Firefighter George Madison spoke out in public on Monday night about being stopped on his bicycle by Evansville police officers.
They were passionate and at some times heated during the meeting. It all started with a group known as the Concerned Clergy Of Evansville. They made some recommendations to the city council on how to improve relations between the community and the police department.
They called for an independent investigation more body cameras and a public apology from the police department over the incident with Madison.
But from there the meeting quickly became a forum about race and Evansville Police officers.
Standing before the city council and a room full of supporters, Madison said for the first time that this incident with Evansville Police had forever changed him.
"The event right here affected me in unimaginable ways. As grounded and secure of a man that I thought I was, you could never have fathomed something like this has affected me the way that it has," Madison said.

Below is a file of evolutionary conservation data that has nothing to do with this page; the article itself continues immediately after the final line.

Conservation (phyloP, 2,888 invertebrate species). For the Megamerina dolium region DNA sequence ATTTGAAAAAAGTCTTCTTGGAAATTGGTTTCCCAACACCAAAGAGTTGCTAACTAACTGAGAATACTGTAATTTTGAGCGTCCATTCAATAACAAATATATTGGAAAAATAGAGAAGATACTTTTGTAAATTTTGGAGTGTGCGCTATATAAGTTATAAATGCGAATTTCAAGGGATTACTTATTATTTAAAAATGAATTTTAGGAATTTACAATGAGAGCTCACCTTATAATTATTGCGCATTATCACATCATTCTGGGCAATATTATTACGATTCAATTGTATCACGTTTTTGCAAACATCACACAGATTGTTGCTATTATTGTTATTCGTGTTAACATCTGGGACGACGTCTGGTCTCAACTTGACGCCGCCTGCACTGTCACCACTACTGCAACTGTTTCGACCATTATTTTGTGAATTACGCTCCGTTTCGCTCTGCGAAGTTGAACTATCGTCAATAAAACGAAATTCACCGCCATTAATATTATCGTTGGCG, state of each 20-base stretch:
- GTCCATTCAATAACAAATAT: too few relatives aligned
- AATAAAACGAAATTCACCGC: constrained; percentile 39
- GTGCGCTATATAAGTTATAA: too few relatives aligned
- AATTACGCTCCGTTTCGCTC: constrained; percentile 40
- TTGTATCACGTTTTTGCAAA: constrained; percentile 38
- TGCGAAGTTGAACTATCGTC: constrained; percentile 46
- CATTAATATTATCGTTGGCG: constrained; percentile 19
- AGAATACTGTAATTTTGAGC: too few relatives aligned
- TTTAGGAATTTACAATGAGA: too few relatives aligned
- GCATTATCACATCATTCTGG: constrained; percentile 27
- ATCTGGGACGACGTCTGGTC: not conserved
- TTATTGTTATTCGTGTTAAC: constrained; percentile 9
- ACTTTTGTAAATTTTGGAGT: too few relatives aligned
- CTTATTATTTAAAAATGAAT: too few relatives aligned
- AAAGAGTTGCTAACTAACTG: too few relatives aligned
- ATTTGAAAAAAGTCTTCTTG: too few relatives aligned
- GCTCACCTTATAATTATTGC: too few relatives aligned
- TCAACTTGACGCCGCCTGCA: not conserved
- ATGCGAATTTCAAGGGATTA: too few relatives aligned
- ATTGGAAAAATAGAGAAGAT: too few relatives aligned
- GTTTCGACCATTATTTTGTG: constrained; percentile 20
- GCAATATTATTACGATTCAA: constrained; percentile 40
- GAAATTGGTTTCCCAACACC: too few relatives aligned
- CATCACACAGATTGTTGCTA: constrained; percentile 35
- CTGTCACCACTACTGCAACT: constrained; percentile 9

Madison, with his family and Police Chief Billy Bolin sitting behind him, recounted the actions of the officers, saying for no reason he was treated like a common criminal.
"When you deal with individual, you don't realize that the choices that you make, how you treat them and the unhumane way that you treat them that can make a person feel," Madison said.
Madison's story was followed by several other stories from many who say they live in the center city, about run-ins they've had with Evansville Police officers. Many making a plea for more diversity training within the department.
But one man says if there's going to be change the community has to make it happen.
"So we can quit pointing the finger at the police and start taking some responsibility for ourselves and for our own community," he said.
Police Chief Bolin took the podium admitting his department isn't without its faults. But when his comments turned to race relations, he was quickly interrupted by Council President Connie Robinson, the only African American on the council.
Bolin went on to say that out of the nearly 95,000 runs that officers have made this year, less than 1% resulted in a formal complaint.
Bolin says some of the recommendations made Monday night will be made immediately. Others, he said, just aren't possible right now.
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